Uveitis is a complex set of diseases that together constitute ~15% of visual morbidity worldwide. For many patients, uveitis can be a chronic life-long disease for which therapies may manage painful inflammation, but do not provide a cure. For some with rheumatologic conditions, uveitis is also accompanied by diseases of the joint, skin, or gut. Thus there is an urgent, unmet need to define key mechanisms of uveitis because of its significant associated personal, social, and economic burdens. Innate immunity, as the first line of defense against microbial pathogens, is a response that must be tightly regulated to avoid excessive inflammation and tissue destruction. Such regulation is especially important in the eye, where multiple factors and processes act together to limit inflammation so as to preserve the delicate cells and tissues critical to vision. The body senses potentially pathogenic microbes in the environment via innate immune receptors, which are classified into distinct families such as Toll-like receptors (TLRs) or NOD-like receptors (NLRs). One NLR, Nod2, not only serves as an intracellular sensor of microbial and foreign motifs, but is causally linked to non-infectious granulomatous uveitis in Blau syndrome. Using a model of T cell-mediated uveitis, experimental autoimmune uveitis (EAU), an unexpected novel role was identified for Nod2 in protection against autoimmune uveitis. Such protection was found to be conferred by CD4+ T cells and involved Nod2 modulation of the pathogenic capacity of a subset of CD4+ T cells, Th17 cells, by controlling their production of the cytokine IL-17. Based on these findings, as well as additional key preliminary data, this proposal aims to systematically probe the spectrum of actions by which Nod2 could impact the evolution of disease-causing T cells responses. Using methodologies that encompass molecular, cellular, and whole animal evaluation, experiments will test the central hypothesis that Nod2 is a critical immunomodulator of autoreactive T cells that cause uveitis, and are organized in three Specific Aims: 1) Delve into how Nod2 alters the uveitogenic potential of individual or populations of CD4+ T cells; 2) Elucidate the effects of Nod2 on the internal operations of T cells that intersect with T-cell receptor (TCR) signaling and T cell function; and 3) Determine whether Nod2 influences T cell development and maturation of uveitogenic T cells. The role of Nod2 in autoimmune diseases is an area that has yet to be more fully clarified. This research could potentially open up new avenues of investigation that could ultimately result in novel strategies for therapeutic intervention of uveitis, as well as of other vision-threatening diseases.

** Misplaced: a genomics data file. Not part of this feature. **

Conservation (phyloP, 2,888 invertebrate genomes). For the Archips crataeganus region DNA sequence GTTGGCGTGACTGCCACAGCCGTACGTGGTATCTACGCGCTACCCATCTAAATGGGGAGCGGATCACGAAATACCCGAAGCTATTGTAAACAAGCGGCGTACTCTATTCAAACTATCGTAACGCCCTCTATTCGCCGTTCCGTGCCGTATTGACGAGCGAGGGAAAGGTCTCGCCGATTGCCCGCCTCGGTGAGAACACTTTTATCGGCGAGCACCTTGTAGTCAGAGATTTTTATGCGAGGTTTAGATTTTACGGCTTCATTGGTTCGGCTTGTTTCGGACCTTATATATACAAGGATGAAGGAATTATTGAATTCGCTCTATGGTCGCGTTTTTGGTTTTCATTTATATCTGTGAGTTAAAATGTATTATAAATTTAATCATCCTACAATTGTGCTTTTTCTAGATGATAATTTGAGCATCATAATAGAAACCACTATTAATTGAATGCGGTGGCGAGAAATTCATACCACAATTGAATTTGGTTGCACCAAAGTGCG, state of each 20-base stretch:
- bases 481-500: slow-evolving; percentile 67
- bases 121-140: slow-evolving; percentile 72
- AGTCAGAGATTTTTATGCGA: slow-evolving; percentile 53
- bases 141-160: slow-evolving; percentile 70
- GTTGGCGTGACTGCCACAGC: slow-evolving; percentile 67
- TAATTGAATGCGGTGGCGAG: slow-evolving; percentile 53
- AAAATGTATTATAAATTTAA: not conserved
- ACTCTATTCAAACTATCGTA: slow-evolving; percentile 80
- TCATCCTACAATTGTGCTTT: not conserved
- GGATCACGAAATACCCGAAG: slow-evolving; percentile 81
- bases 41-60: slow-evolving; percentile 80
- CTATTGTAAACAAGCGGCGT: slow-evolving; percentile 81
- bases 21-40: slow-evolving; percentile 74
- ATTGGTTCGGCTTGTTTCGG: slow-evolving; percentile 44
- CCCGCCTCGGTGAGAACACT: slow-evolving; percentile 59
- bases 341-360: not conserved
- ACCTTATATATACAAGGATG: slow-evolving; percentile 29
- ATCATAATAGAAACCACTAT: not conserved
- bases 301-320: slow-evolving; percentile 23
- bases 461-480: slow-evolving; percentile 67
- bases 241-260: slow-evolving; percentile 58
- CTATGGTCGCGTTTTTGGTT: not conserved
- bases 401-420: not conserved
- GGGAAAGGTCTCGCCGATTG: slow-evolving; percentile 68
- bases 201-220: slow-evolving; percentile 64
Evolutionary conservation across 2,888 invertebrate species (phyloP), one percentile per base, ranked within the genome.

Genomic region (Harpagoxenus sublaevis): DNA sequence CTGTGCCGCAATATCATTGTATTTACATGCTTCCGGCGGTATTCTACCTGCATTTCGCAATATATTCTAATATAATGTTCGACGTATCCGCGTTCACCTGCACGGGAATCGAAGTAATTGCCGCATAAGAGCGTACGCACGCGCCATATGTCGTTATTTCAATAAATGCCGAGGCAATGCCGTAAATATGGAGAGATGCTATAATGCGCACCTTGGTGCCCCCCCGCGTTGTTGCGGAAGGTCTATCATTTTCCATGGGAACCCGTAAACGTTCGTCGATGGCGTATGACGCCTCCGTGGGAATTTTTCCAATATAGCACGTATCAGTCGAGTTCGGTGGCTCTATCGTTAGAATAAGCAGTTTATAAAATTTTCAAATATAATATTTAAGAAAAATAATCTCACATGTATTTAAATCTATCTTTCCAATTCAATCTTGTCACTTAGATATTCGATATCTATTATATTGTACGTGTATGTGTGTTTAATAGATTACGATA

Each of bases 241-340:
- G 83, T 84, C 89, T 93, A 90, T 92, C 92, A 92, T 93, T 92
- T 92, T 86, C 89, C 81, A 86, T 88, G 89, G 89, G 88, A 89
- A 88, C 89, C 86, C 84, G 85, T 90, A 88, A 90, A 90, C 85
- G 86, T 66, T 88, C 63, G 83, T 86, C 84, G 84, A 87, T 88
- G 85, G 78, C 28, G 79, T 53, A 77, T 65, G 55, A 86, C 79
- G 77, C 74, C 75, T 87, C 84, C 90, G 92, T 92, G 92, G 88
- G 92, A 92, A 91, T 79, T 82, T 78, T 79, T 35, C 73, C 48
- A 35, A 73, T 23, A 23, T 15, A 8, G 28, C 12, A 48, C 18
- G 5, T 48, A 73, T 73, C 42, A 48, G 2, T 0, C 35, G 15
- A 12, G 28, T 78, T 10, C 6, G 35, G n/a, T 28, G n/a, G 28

Public Health Relevance

Uveitis is a heterogeneous group of inflammatory diseases of the eye that accounts for up to 15% of visual impairment worldwide, thus making it a considerable cause of ocular morbidity. The goal of these studies is to understand how the innate immune receptor Nod2 influences fundamental life stages and internal signaling processes of T cells that then affect their potential to later contribute to autoimmune uveitis. The findings from this research ultimately have the potential to drive the future development of novel treatment strategies that target early-stage formative events, rather than later stage consequences of disease, as current therapies do.

National Institute of Health (NIH)
National Eye Institute (NEI)
Research Project (R01)
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Special Emphasis Panel (ZRG1)
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Mckie, George Ann
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Oregon Health and Science University
Other Basic Sciences
Schools of Medicine
United States
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